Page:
T. Rowe Price: Request for Report on Proxy Voting
WHEREAS: T. Rowe Price, like all investment managers, is responsible for voting proxies of companies in its portfolios. It has a fiduciary responsibility to vote proxies in a responsible manner in the interests of its clients, which includes ensuring executive pay is not excessive and, if executive pay deviates from the average, it is strictly and sufficiently tied to performance.
We find T. Rowe Price’s voting record on executive pay is weak and its guidelines confusing. The company says it will evaluate advisory votes on compensation packages on a case-by-case basis, and vote no when there is “an unacceptable number of problematic pay elements.” The policy lists examples of such elements, including particular “objectionable structural features,” but does not state what an unacceptable number of problematic pay elements is.
Each year, As You Sow publishes a report identifying companies with the most overpaid CEOs (“The Most Overpaid CEOs”). Last year T. Rowe Price’s level of opposition to such overpaid CEO compensation packages was only 8%.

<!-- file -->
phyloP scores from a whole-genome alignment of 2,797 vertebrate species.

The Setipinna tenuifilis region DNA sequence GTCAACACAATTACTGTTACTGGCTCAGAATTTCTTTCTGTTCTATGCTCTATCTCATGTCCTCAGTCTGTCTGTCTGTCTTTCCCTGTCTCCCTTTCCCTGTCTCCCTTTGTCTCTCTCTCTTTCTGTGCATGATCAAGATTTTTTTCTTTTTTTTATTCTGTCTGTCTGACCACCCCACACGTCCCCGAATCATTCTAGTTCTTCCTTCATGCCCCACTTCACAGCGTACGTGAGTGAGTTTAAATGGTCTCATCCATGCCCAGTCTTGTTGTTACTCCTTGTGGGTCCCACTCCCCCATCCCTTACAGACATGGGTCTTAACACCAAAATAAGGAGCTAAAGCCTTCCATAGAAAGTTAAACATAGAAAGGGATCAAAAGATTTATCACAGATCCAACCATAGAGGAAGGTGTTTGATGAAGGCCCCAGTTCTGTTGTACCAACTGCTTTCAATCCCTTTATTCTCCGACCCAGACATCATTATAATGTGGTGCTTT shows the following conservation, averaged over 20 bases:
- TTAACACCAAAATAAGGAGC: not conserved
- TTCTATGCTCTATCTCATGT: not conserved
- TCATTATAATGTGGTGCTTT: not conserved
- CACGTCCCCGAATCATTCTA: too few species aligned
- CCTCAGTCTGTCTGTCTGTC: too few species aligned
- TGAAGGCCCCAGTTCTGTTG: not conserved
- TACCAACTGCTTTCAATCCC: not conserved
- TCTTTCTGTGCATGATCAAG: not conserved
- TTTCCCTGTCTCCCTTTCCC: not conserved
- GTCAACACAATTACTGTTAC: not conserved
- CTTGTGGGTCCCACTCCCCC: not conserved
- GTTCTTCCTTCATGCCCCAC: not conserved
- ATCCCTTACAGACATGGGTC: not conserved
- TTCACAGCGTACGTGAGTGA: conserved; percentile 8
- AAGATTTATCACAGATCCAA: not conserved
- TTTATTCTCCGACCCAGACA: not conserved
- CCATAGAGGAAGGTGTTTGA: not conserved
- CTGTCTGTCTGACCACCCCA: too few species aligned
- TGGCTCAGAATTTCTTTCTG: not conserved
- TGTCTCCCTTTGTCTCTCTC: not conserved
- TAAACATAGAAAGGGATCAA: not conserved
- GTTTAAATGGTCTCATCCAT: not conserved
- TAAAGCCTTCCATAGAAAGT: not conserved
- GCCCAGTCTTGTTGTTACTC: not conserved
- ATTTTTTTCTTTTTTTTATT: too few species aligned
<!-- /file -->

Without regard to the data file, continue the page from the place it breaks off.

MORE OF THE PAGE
In comparison, Schwab voted against 35% of these pay packages; Legg Mason voted against 31% and Dimensional voted against 46%. The public funds, many of which take more seriously their role as universal owners, voted against even higher percentages. Florida State Board voted against 70% of pay packages at companies with overpaid CEOs; British Columbia Investment Board voted against 76%, and New York City Retirement Funds voted against 59% of these proposals.
Numerous academic studies, for example Lucien Bebchuck’s “Pay Without Performance,” indicate a history of growing executive pay disconnected from company performance. Even when companies purport to link performance, in reality they often do not.
BE IT RESOLVED: Shareowners request the Board of Directors issue a report prior to the next annual meeting, at reasonable cost and omitting proprietary information, which evaluates options for bringing its voting practices in line with its stated principle of linking executive compensation and performance, including: adopting more specific guidance in proxy voting guidelines, adopting best practices of other asset managers and independent rating agencies, and including a broader range of research sources and principles for interpreting compensation data. Such report should assess whether and how the proposed changes would advance the interests of its clients and shareholders.